What are the prospects that local communities can stop the project? According to Panggabean, the community lawyer, the Indonesian government has recently granted DPM mining rights in the area until 2048. So it only needs its environmental license to go ahead. Even so, David Pred, director of IDI, hopes to disrupt funding. While most investment is from Chinese banks, one of them, the Postal Savings Bank of China, may be amenable to pressure from the International Finance Corporation (IFC), an arm of the World Bank that has recently invested $300 million in the Chinese bank.

Pred argues that the mine breaches IFC safety and environmental standards and has failed to meet international rules for ensuring that Indigenous communities such as the Pakpak are able to give or withhold their “free, prior, and informed consent” to such projects. He says local communities were given just seven days last July, during the pandemic lockdown, to review the 492-page EIA. They subsequently complained to the IFC’s internal watchdog, the Compliance Advisor Ombudsman, which has been considering the matter since July 2020. “Why does DPM not provide clear and open information to the public?” villager Hutasolt asks. “We have lived in the area for a long time. Our participation should be respected and our voices heard.” If the project goes ahead, he says, it will be “an environmental and social crime.”

A road leading to the mine site, where preliminary clearing work for the tailings dam has already begun.

A road leading to the mine site, where preliminary clearing work for the tailings dam has already begun. Tonggo Simangunsong

But the pressure to get digging will be strong. Zinc is in short supply worldwide and demand is growing, both for batteries and as an alloy to prevent steel from rusting. China Nonferrous Metal Mining Group (NFC) has the right to take up to 65 percent of the DPM mine’s production.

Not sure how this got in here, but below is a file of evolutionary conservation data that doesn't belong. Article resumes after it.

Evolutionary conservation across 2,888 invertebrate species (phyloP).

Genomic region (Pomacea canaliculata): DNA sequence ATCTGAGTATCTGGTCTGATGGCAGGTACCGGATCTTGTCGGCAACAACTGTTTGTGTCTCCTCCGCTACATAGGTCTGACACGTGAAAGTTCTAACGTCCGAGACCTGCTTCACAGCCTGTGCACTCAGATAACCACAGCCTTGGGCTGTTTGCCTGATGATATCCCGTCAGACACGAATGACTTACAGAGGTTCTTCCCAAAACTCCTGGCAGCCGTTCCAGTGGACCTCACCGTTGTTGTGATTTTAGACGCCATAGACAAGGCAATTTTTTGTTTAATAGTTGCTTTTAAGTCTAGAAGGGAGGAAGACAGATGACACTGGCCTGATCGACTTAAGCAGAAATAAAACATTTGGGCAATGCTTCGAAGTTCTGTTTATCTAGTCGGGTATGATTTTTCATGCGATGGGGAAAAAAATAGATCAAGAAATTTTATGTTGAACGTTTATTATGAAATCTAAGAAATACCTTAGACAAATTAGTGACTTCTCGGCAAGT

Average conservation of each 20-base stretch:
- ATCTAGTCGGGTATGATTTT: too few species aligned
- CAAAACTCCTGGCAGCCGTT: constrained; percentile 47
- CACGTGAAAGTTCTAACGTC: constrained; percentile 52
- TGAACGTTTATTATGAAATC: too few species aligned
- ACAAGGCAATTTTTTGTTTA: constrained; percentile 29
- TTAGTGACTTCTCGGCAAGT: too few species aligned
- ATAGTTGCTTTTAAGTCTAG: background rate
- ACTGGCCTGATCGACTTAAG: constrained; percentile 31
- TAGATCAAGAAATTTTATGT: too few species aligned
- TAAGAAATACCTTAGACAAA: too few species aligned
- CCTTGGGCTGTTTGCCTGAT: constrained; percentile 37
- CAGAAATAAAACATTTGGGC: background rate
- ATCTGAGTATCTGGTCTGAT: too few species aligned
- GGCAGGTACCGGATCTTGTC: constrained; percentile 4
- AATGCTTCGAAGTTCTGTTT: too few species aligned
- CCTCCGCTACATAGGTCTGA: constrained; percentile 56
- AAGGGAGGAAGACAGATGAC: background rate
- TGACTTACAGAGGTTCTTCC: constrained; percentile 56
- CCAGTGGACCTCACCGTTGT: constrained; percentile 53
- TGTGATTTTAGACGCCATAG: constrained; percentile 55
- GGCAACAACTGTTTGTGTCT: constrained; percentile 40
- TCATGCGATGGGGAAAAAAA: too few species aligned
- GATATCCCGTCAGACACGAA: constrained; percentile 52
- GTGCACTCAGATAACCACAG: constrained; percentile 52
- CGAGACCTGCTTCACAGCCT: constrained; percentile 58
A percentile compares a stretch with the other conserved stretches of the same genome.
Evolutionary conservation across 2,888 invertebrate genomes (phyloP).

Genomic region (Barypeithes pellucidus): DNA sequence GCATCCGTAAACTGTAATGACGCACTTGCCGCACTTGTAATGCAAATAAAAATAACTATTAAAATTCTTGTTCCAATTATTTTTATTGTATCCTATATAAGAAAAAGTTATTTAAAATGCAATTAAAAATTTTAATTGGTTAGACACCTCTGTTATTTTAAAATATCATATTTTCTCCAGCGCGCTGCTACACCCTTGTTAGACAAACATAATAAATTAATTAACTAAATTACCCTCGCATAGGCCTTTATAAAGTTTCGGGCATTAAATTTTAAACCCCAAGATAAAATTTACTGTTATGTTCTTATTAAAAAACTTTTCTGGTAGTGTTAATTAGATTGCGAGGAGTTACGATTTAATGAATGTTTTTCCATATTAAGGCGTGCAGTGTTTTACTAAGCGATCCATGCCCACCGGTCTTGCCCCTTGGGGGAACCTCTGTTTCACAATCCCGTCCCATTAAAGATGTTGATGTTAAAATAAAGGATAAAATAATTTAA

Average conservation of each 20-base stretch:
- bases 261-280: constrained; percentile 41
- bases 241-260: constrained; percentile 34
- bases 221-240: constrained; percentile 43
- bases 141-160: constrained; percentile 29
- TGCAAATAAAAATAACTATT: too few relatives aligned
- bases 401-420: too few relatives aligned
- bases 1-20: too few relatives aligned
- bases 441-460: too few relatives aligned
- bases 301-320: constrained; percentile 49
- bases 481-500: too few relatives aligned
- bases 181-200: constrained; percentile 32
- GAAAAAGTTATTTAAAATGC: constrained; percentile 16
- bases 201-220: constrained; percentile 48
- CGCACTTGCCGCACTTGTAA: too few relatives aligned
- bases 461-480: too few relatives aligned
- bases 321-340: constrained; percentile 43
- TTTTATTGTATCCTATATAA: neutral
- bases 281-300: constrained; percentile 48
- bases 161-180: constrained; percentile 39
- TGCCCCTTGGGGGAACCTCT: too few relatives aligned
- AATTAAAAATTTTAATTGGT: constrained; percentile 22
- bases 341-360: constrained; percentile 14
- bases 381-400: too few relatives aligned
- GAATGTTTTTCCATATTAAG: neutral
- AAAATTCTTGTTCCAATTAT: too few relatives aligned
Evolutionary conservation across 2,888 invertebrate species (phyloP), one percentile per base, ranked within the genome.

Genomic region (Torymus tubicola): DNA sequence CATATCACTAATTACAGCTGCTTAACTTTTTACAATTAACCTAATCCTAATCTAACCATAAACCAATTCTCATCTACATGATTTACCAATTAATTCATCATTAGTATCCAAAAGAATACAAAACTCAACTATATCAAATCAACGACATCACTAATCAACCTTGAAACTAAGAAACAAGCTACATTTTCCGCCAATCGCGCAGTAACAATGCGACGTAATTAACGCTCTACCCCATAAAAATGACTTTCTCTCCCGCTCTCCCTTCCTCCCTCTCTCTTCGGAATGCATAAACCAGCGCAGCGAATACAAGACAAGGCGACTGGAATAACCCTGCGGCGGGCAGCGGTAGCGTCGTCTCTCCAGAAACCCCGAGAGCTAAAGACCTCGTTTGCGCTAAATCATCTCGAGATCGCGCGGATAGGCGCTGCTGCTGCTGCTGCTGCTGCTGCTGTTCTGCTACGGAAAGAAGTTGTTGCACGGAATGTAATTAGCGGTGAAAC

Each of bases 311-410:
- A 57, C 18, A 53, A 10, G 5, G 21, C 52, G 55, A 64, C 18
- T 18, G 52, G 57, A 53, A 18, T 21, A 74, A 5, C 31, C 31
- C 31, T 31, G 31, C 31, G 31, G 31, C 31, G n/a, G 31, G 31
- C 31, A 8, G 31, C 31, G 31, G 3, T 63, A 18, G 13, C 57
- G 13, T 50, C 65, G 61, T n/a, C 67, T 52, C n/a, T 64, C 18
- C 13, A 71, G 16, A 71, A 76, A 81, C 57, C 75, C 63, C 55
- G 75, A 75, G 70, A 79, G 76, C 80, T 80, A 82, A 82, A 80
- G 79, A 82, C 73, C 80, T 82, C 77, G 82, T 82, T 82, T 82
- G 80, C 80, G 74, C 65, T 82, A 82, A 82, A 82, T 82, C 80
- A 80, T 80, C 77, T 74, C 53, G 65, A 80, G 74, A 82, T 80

After refining the zinc in China, NFC will probably sell much of it to the Wanxiang Group. The world’s largest manufacturer of auto parts is a major customer. It bought 3,000 tons of zinc ingots from NFC in 2018 to produce drive shafts, steering columns, wheel hubs, axles, brakes, and much else for major brands such as Ford, Volkswagen, and General Motors. It claims that “one out of every three cars made today” contains its parts.

Environmental safety is often still a low priority in the mining business, with tailings dams a serious black spot. They make up only a small fraction of all dams worldwide, yet of 14 known dam failures resulting in deaths over the past 11 years, four involved tailings dams. They were responsible for almost two-thirds of resulting deaths.

A survey of more than 1,000 mining facilities published this month by Daniel Franks of the University of Queensland found that a tenth of all tailings facilities worldwide have experienced “stability concerns.” Yet more than a quarter of the companies had not formally considered the consequences of a catastrophic failure.

Meehan believes that the safety record of tailings dams has deteriorated as the mining of lower-grade ores creates more tailings. Franks agrees, predicting that “ever larger tailings storage facilities will continue to be built in locations with ever higher consequences of failure.”